Source: Canadian Human Rights Tribunal

A former chair of the Canadian Human Rights Tribunal is sounding the alarm over Justin Trudeau’s new “sinister” and “shocking” Online Harms bill which could see Canadians thrown in prison for life for “hate-motivated” crimes and given steep fines for so-called hate speech.

“What we are likely to see right away is a chilling effect,” lawyer David Thomas said on True North’s The Faulkner Show. Bill C-63, or the Online Harms Act, will have “a big impact on free political discourse in this country and I think that’s what we should all be concerned about immediately,” he said.

“If this passes, God help us, because I don’t know where it will go.”

Thomas was appointed chair of the Canadian Human Rights Tribunal, the body tasked with adjudicating violations of the Canadian Human Rights Act, in 2014 for a seven year term.

“The reason I am speaking out right now is that nobody who is on the tribunal is free to speak, they’re like judges sitting on the bench,” he said. “That’s why I think it’s important for somebody with inside knowledge to convey these concerns about this legislation.”

The Trudeau government’s new legislation proposes life sentences for anyone who “advocates or promotes” genocide and for anyone who commits a crime that is “motivated by hatred” based on a protected human rights ground, such as race, religion, or gender identity.

It also allows for prosecution of hate speech, defined as comments “likely to foment detestation or vilification.”

Thomas says that the “vagueness” of the legislation and the definitions of hate speech “that nobody really knows” will cause uncertainty and fear across Canada.

Justin Trudeau is also planning to enshrine into law the idea of punishing people for crimes they may commit in the future.

Under the new legislation, the attorney general, or any Canadian, can apply to a judge to put someone under house arrest and to force them to wear a tracking device there is a “fear on reasonable grounds” that the pre-accused might commit a hate crime in the future.

The Online Harms Act is “an incredibly damping piece of legislation, which I think, of course, will infringe on our Charter rights to freedom of expression,” Thomas said.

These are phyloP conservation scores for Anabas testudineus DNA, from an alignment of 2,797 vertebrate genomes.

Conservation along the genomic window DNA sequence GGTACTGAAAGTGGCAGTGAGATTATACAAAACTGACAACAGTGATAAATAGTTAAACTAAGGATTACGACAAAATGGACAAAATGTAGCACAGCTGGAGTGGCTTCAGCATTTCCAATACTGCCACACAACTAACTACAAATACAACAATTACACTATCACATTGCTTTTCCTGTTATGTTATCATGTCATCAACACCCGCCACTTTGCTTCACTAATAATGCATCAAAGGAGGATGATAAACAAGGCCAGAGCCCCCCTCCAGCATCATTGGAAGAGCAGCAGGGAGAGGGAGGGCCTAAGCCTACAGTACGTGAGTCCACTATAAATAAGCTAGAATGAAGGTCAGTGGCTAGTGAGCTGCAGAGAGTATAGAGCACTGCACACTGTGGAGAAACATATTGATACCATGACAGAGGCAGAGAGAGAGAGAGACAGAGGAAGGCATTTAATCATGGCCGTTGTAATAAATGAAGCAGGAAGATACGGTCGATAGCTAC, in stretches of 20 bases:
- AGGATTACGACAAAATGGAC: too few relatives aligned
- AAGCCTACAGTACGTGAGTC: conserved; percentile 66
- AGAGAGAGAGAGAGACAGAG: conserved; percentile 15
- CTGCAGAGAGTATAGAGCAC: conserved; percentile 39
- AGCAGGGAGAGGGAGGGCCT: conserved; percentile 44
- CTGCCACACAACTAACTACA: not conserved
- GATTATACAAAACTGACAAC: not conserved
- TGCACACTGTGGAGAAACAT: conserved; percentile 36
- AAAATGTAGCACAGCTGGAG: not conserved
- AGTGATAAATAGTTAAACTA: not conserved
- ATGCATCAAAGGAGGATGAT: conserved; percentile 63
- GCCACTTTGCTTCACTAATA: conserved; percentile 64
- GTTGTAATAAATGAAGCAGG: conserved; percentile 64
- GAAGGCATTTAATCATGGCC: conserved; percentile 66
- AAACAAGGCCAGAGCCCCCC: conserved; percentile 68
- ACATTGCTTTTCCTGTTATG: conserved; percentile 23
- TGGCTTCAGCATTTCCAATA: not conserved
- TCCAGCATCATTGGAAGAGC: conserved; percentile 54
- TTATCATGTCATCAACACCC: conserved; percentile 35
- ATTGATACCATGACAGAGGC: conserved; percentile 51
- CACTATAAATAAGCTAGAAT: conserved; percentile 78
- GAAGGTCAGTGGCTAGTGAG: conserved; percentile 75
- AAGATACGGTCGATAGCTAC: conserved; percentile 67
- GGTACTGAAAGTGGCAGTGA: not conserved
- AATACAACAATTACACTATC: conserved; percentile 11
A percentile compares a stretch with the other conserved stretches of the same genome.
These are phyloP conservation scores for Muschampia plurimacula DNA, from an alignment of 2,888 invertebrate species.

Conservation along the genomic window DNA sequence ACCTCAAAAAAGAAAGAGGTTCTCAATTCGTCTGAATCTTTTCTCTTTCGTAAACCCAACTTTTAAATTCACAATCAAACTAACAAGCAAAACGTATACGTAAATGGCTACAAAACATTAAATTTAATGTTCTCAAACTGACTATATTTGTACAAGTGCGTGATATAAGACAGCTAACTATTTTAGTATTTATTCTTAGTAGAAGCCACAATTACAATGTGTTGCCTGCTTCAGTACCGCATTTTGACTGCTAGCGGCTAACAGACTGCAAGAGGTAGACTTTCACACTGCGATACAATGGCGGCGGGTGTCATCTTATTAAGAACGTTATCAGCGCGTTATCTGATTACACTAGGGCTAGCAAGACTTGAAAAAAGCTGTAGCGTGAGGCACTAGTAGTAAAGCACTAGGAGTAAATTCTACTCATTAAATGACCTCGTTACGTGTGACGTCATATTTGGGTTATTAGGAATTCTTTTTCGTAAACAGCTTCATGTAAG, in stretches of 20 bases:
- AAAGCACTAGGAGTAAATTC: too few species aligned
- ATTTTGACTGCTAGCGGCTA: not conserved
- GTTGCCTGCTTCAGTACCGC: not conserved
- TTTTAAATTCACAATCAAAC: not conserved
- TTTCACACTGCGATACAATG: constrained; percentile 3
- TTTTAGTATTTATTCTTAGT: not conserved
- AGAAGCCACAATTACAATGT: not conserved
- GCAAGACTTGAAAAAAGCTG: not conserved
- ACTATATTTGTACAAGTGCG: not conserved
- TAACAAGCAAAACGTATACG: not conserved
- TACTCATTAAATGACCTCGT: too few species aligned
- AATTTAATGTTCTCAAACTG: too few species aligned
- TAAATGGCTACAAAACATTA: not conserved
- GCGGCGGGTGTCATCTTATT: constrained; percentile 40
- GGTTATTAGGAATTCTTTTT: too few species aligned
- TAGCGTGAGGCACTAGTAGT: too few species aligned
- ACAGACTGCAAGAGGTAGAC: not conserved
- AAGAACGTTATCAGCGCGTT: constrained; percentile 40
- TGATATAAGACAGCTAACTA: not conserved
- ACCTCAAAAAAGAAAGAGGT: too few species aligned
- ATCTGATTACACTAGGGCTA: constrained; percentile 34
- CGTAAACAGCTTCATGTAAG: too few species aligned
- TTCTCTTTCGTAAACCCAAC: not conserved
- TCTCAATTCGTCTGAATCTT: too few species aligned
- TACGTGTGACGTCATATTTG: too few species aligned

“It will take years to get a case to the Supreme Court of Canada to make a decision about that. In the meantime, people will be afraid to say anything.”

Thomas also argues that the Canadian Human Rights Tribunal won’t be able to handle the amount of cases being lodged against Canadians for hate speech under Section 13 of the Canadian Human Rights Act, which was repealed by the previous Conservative government but will be reintroduced if the government’s online harms bill passes.

“To adjudicate these cases themselves takes years. When someone lodges a complaint when they get a final decision, it would not be surprising if it took three to five years or even longer,” Thomas said. “That’s a terrible thing, especially for an administrative tribunal which is supposed to be delivering access to justice to the public.”

Bill C-63 will empower the Canadian Human Rights Tribunal to award $20,000 to “any victim identified” in a successful complaint, with a further penalty of up to $50,000 payable to the government.

While the legislation does allow for the tribunal to award costs to an accuser it feels is abusing the process, Thomas said this carve-out – which doesn’t apply to any other matters the tribunal deals with – complicates an already-fraught process.

“The message there is, ‘Lawyer up, folks, because you’re going to get your legal fees paid for when the tribunal finds in your favour,’” Thomas warned. “That makes me very worried.”

Thomas urged Canadians to “be very careful” about what you post online given the uncertainty and vagueness of new hate speech definitions and the legislation.


  • Harrison Faulkner

    Harrison Faulkner is the host of Ratio'd and co-host of Fake News Friday. He is also a journalist and producer for True North based in Toronto. Twitter: @Harry__Faulkner